Pair of Studies Show Positive Stent Results at ACC

SAN FRANCISCO, CA—An everolimus-eluting stent (EES) is noninferior to a zotarolimus-eluting stent (ZES) in an all-comers population, while a new self-expanding stent shows promise in patients with ST-segment elevation myocardial infarction (STEMI), according to 2 separate studies presented March 9, 2013, at the American College of Cardiology Scientific Session/i2 Summit. 

Assurance for Promus Element 

For the all-comers HOST-ASSURE trial, Hyo-Soo Kim, MD, PhD, of Seoul National University Hospital (Seoul, Korea), and colleagues randomized 3,755 patients to PCI with the Resolute ZES (Medtronic, Minneapolis, MN; n = 1,252) or the Promus Element EES (Boston Scientific, Natick, MA; n = 2,503) at 40 Korean hospitals.

With regard to the primary endpoint of target lesion failure (TLF; composite of cardiac death, target vessel-related MI, and ischemia-driven TLR) at 12 months, Promus Element proved noninferior to Resolute. All individual clinical outcomes were similar between the study arms (table 1).

Table 1.  Clinical Events at 12 Months



Promus Element
(n = 2,503)

(n = 1,252)

HR (95% CI)

P Value




1.00 (0.67-1.50)


Cardiac Death



1.00 (0.56-1.79)


Target Vessel-related MI



0.93 (0.47-1.82)





1.04 (0.56-1.93)


Patient-oriented Composite (All-cause Death, MI, Repeat Revascularization)



1.24 (0.90-1.69)


a P for noninferiority.

The results were maintained in all prespecified subgroups, with the exception of vessel diameter: smaller vessels favored Promus Element and larger vessels favored Resolute (P for interaction = 0.030). There was also no difference in definite or probable stent thrombosis between Promus Element and Resolute (0.36% vs. 0.67%; P = 0.229).

Out of 5,007 lesions, 7 instances (0.21%) of longitudinal stent deformation were reported, all in patients implanted with Promus Element, but the difference was not significant (P = 0.104).

“Both stents demonstrated outstanding safety as well as efficacy,” Dr. Kim said, adding that “longitudinal stent deformation was very rare . . . and was not associated with future adverse clinical events.”

New Stent for STEMI 

Gilles Montalescot, MD, PhD, of Pitié-Salpêtrière Hospital (Paris, France), presented the results of the APPOSITION III (A Post-market Study to Assess the STENTYS Self-expanding Coronary Stent in Acute Myocardial Infarction in Real Life) trial, which looked at 965 STEMI patients at 50 hospitals in 14 countries. Patients were all implanted with the bare or paclitaxel-eluting, self-expanding nitinol Stentys stent (Stentys, Princeton, NJ). 

The primary endpoint of MACE (cardiac death, target vessel MI, and clinically-driven TLR) at 12 months was low (9.3%; n = 86). In addition, the composite of cardiac death or target vessel MI was observed in 30 patients (3.2%); 19 patients (2.0%) died of cardiac causes.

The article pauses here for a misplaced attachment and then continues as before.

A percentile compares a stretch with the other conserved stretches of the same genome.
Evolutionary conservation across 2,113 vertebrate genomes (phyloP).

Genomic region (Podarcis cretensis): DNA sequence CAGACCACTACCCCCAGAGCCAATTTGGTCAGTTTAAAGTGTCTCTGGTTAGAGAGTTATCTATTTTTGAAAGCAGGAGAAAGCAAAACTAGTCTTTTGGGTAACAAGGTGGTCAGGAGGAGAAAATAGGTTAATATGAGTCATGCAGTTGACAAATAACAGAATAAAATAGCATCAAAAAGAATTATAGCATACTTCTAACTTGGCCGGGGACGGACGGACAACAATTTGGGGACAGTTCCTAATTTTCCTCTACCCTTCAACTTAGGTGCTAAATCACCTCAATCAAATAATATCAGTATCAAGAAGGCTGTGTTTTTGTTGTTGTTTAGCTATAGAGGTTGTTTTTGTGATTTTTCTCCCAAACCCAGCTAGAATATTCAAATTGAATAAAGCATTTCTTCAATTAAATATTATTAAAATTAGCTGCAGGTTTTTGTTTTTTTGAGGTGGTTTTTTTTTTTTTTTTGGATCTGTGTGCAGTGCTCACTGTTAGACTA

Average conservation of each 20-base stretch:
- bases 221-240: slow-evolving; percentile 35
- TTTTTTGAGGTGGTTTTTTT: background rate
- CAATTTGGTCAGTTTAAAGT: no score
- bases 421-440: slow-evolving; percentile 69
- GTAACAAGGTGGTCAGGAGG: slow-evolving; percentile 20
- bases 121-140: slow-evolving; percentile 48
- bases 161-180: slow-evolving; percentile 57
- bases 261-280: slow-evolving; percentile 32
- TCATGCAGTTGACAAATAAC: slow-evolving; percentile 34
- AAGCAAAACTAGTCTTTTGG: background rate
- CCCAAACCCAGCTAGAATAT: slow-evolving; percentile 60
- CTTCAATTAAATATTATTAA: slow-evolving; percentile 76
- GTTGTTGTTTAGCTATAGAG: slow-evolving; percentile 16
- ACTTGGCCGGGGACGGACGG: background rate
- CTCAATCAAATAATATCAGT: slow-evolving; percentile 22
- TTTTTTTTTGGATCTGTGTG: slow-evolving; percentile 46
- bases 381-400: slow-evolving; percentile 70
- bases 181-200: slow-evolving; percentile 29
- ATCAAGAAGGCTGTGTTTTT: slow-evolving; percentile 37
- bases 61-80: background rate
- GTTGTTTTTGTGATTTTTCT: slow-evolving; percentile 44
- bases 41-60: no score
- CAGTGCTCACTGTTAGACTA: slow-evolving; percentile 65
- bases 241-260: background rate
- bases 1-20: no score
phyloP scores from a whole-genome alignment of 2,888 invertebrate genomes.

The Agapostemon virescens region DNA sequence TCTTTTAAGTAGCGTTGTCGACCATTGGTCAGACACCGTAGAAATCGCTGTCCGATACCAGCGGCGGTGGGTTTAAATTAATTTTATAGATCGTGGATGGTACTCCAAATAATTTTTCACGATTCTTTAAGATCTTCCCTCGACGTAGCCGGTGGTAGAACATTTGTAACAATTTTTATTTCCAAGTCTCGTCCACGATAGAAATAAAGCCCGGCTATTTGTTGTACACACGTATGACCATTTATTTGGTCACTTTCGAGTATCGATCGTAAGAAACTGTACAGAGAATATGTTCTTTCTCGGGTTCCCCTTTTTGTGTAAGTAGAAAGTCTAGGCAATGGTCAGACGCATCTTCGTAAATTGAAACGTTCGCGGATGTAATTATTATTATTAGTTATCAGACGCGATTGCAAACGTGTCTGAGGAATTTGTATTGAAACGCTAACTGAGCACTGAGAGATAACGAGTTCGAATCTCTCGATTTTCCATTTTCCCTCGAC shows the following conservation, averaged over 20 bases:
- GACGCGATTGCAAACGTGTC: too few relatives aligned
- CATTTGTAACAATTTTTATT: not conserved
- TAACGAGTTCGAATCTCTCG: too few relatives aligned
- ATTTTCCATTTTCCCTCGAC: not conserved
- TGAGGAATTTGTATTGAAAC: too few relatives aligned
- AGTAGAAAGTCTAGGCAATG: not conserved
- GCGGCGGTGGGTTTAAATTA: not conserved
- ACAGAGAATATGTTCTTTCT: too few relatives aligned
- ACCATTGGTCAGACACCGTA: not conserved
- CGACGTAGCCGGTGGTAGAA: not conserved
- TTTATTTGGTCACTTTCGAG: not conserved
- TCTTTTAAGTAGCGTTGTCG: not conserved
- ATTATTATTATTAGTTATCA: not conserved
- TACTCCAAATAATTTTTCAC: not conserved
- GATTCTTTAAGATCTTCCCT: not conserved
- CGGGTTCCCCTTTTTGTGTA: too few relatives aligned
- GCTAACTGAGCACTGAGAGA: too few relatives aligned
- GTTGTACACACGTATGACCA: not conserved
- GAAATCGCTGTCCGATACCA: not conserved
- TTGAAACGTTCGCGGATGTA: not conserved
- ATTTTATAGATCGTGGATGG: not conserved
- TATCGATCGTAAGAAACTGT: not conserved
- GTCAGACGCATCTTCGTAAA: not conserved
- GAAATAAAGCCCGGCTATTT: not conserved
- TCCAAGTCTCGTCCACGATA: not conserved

There was a trend for less MACE in patients who received post-dilatation (8.4%) compared with those who did not (11.3%; P = 0.14). More specifically, post-dilatation resulted in less cardiac death or target vessel MI (2.4% vs. 5.0%; P = 0.03) and definite stent thrombosis (1.9% vs. 5.0%; P = 0.01). 

Compared with 19,767 patients included in similar previous studies of stenting in STEMI patients since 2006, APPOSITION III reported less MACE (9.3% vs. 11.1%) and cardiac mortality (2.0% vs. 3.9%) at 1 year. 

“The self-apposing Stentys stent shows good long-term clinical outcomes in a real-life STEMI population,” Dr. Montalescot said. “These results support the hypothesis that correct stent sizing and elimination or malapposition after primary PCI lead to good long-term results.”




Sources:1. Kim H-S. Platinum Chromium-based Everolimus-Eluting Stent Versus Cobalt Chromium-based Zotarolimus-Eluting Stent in All-Comers Receiving Percutaneous Coronary Intervention: The HOST-ASSURE Randomized Trial. Presented at: American College of Cardiology Scientific Session/i2 Summit; March 9, 2013; San Francisco, CA.


2. Montalescot G. One Year Clinical Results on 1,000 STEMI Patients Treated With a Self-Expanding Coronary Stent (APPOSITION III). Presented at: American College of Cardiology Scientific Session/i2 Summit; March 9, 2013; San Francisco, CA.

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  • Dr. Kim reports receiving honoraria from Boston Scientific and Medtronic.
  • Dr. Montalescot reports receiving consulting fees/honoraria and research grants from multiple pharmaceutical and device companies.

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